Des Browne last night pledged to give "serious consideration" to the attempt by campaigners to clear the names of two pilots controversially blamed for a helicopter crash on the Mull of Kintyre in which 29 people died.

However, the Defence Secretary stopped short of promising a full review of the case at this stage.

Yesterday, he was handed a dossier by Martin O'Neill, the ex-MP and now Labour peer.

Mr O'Neill, together with fellow parliamentarians across the parties, relatives of the pilots and other members of the Mull of Kintyre Campaign Group, believes natural justice demands the Special Forces airmen - Flight Lieutenants Jonathan Tapper 30, from Norfolk and Rick Cook, 28, from Hampshire - should have their names cleared.

"We have had a constructive meeting with Des Browne, who listened to the case we made and promised to read the report," Lord O'Neill told The Herald last night.

"We are confident that within the report there is enough evidence to require him to think again about the decision of the RAF Board of Inquiry. We want it annulled and the pilots exonerated."

He pointed out how the campaign believed its report included evidence not available to the original investigation.

The peer added that the campaign was not imposing a deadline on the Secretary of State and wanted him to consider its report thoroughly, but he hoped a decision would be forthcoming in a matter of weeks.

All 29 people on board the Chinook were killed when it crashed into a fog-bound hillside on June 2, 1994.

It was on its way from RAF Aldergrove, near Belfast, to Fort George, near Inverness.

Those on board included members of the Royal Ulster Constabulary's elite special branch along with Northern Ireland Office officials and members of MI5.

It was the worst peacetime accident involving a helicopter to befall the RAF and, at the time, the loss of the cream of Northern Ireland's intelligence officers was a major blow to the Conservative government's attempts to quell the IRA.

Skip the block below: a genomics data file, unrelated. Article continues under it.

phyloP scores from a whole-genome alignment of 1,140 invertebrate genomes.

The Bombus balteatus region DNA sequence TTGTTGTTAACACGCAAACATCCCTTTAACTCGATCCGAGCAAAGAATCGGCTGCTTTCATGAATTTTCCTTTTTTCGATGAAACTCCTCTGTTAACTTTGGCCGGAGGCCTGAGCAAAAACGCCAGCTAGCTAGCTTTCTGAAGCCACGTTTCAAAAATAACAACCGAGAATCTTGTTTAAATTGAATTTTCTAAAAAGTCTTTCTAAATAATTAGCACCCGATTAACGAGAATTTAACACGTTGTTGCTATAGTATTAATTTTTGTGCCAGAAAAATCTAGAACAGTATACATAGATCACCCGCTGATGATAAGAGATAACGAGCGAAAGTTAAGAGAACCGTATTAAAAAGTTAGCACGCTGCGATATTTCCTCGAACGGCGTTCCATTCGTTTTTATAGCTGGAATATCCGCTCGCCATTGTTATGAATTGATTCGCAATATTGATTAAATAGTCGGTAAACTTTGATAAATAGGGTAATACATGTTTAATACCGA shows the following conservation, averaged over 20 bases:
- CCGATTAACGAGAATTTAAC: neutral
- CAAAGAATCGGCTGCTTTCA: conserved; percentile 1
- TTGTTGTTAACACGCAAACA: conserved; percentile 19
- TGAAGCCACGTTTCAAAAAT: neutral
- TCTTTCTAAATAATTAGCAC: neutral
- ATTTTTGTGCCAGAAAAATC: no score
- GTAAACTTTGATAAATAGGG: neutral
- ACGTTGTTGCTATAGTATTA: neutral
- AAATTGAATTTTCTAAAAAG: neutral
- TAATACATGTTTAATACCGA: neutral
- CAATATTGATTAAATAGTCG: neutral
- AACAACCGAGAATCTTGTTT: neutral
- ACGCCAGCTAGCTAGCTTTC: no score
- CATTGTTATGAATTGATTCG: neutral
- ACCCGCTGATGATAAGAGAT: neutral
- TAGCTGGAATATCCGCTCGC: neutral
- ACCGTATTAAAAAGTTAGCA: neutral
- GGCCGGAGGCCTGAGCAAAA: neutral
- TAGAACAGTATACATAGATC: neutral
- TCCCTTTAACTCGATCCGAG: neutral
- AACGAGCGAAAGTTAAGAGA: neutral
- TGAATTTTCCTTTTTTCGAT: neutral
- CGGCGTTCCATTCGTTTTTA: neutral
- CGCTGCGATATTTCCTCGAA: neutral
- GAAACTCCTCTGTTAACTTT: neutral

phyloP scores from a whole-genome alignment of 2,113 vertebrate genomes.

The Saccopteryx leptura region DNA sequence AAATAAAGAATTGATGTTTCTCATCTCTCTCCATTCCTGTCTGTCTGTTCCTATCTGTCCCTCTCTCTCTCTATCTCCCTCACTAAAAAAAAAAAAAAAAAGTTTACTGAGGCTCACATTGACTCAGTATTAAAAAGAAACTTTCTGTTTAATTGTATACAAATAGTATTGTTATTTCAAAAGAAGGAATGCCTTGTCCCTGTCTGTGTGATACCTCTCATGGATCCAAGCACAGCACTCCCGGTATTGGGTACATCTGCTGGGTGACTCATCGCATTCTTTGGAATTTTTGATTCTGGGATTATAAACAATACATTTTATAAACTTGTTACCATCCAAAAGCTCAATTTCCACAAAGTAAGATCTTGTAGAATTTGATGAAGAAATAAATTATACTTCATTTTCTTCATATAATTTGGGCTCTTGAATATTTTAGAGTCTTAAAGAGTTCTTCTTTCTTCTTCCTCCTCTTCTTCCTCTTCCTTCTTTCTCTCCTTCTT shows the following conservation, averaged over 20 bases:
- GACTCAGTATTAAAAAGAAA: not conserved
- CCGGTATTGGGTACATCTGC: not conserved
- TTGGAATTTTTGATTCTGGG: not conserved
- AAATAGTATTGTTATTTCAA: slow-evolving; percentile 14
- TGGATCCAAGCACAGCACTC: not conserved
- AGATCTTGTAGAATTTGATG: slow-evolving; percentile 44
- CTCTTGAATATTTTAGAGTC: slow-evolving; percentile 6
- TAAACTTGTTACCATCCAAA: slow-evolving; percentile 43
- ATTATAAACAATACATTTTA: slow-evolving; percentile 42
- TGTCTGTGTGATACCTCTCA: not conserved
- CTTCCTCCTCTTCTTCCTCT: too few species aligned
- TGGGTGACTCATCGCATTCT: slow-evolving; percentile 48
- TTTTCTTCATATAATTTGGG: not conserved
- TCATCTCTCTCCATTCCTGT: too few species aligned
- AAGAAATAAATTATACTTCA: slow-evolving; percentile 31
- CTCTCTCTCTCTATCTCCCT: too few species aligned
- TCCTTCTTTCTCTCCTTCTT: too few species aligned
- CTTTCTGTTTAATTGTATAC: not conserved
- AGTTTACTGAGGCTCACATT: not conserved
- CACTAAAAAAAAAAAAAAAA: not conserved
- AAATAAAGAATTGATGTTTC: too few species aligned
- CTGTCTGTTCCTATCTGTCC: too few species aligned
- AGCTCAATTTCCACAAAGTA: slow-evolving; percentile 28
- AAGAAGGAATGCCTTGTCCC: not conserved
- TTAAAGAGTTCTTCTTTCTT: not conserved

Initially, the pilots, who had exemplary records, were cleared of any blame. An RAF Board of Inquiry ruled it was impossible to establish the exact cause of the crash and a fatal accident inquiry came to the same conclusion.

However, in reviewing the verdict, two senior RAF officers - Air Vice-Marshal John Day and Air Chief Marshal Sir William Wratten - overturned it. They insisted the pilots were culpable and accused them of "gross negligence", saying they were flying too low and too fast in thick fog.

Campaigners have long argued that the verdict by the RAF's top brass was unfair and unfounded.

They have pointed to problems with the aircraft's software - the Full Authority Digital Engine Control computer system - which could have been a major factor.

There were also warnings the helicopter's rotors sped up and slowed down for no reason and suggestions the controls could have jammed.

Over the years, the case of Chinook XD576 has become something of a cause celebre with a cross-party committee of peers finding the pilots could not be blamed. Yet, thus far, the Ministry of Defence has refused to budge.

Last night, a departmental spokeswoman, said: "The Secretary of State has received an oral briefing and a written report from the Mull of Kintyre Group.

"He has agreed to give serious consideration to its contents. The MoD has always stated that if any new evidence were presented, it would be closely examined and, if appropriate, consideration would be given to reconsidering the case. This does not, as yet, amount to an agreement to review the case."